Official Review: Immediacy by Fred Emil Katz

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Official Review: Immediacy by Fred Emil Katz

Post by Shelle » 02 Feb 2017, 18:04

[Following is an official review of "Immediacy" by Fred Emil Katz.]
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3 out of 4 stars
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When human cruelty rears its ugly head, when genocide is perpetuated or discovered, or when preventable tragedies occur, most people swear they’ll never allow it to happen again or vow had they been privy, it wouldn’t have happened at all. In Immediacy: Our Ways of Coping in Everyday Life author Fred Emil Katz explores the sociology and psychology of humans in the midst of terrifying events and delves into the reasoning behind their actions and choices. I rated this book 3 out of 4 stars. The book was well-researched and well-written, the subject matter and examples were interesting, and the author’s passion was evident. Unfortunately a few typographical errors and sections of repeated information shows an overall lack of professional editing, warranting a-less-than-perfect review.

Immediacy is a series of essays written over the period of several years. The essays deal with transcendence, morality, duality and autonomy, and how these aspects of psychology and sociology influence decision making, and to the extreme, horrific genocide, like the Holocaust of WWII or the genocide of Rwanda. Many of the essays read like a sociology graduate student’s dissertation and are quite weighty in tone and subject matter. The author takes published research studies and analyzes them and explains how the research can be applied and why it’s important.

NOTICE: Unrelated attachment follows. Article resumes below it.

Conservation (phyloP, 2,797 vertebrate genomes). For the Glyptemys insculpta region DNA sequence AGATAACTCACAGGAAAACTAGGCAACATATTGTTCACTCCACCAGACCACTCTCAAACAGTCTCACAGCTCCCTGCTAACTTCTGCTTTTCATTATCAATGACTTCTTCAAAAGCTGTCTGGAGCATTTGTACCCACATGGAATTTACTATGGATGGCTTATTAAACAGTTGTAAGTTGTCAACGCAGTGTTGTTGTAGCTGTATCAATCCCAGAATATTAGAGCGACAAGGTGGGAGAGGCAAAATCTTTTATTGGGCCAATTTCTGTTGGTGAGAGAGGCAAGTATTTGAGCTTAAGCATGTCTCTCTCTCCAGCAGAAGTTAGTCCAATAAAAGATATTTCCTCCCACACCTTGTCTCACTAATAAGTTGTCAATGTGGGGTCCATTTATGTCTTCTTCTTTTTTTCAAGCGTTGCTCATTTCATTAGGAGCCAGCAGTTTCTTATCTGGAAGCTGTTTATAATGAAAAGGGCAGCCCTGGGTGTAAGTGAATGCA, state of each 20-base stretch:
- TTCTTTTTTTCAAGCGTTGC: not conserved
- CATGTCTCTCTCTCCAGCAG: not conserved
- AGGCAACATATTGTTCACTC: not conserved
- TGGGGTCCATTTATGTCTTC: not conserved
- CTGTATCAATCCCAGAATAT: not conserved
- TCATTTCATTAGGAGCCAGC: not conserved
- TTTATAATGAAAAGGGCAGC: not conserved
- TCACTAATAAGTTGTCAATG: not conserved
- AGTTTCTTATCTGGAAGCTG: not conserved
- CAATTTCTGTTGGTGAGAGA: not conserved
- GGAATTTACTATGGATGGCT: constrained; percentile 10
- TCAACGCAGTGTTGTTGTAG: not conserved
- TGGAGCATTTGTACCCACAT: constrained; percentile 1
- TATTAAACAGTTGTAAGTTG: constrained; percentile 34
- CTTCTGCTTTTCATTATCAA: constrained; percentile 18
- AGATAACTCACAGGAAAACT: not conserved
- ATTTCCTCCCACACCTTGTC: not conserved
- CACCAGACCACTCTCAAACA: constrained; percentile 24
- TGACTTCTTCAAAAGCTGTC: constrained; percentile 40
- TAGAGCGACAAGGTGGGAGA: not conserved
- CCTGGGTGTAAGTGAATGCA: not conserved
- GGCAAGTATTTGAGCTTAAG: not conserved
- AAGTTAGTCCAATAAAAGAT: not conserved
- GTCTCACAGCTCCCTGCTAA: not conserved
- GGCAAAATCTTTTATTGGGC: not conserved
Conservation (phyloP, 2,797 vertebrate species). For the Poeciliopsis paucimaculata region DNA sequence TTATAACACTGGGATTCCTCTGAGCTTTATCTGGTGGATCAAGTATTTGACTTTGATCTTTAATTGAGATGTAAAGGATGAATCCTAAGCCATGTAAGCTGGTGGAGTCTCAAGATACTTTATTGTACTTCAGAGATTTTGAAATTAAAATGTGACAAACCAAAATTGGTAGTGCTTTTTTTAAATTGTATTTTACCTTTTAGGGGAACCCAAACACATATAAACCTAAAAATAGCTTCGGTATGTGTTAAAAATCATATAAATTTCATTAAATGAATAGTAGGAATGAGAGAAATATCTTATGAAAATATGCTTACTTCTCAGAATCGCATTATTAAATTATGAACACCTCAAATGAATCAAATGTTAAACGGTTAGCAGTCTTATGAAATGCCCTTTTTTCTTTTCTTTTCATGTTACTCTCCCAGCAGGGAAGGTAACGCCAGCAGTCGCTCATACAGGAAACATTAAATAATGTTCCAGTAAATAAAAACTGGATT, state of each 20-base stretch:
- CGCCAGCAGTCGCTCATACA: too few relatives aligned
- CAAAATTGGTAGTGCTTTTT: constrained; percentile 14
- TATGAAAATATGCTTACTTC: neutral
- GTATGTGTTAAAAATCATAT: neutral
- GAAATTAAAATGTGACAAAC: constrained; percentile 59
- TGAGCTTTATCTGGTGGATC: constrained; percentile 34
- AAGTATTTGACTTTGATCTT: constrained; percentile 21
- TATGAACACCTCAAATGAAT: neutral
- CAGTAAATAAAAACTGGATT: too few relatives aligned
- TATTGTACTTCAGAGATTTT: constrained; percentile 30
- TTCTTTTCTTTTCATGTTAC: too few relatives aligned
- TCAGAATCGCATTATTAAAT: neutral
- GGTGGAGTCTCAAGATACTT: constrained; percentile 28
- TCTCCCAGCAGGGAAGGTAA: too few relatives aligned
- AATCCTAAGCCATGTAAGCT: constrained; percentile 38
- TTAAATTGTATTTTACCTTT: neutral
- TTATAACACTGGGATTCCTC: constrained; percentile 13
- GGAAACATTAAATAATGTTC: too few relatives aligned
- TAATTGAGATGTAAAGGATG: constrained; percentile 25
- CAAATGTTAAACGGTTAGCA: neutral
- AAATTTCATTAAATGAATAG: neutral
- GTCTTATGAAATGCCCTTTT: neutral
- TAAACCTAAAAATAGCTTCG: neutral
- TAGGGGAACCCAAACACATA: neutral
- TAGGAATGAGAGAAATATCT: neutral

Author Fred Emil Katz lost many family members in the Holocaust and most of the examples throughout the book are related to that. Nazism and overall patriotism are also explored through his unique lens. I appreciated Katz’s honesty and vulnerability as he discussed these subjects and his perspective make the examples very real and not easily forgotten.

While I liked this book and feel it is very important to read, I must admit it was tough to read. There were times I had to put it down and distract myself with something light-heated and frivolous. Human beings are so powerful and this book was filled with examples of using that power for evil instead of good. At one point the author discusses the moral progress of the human race and wonders if any has truly been made. After reading this book, I was left wondering the same thing.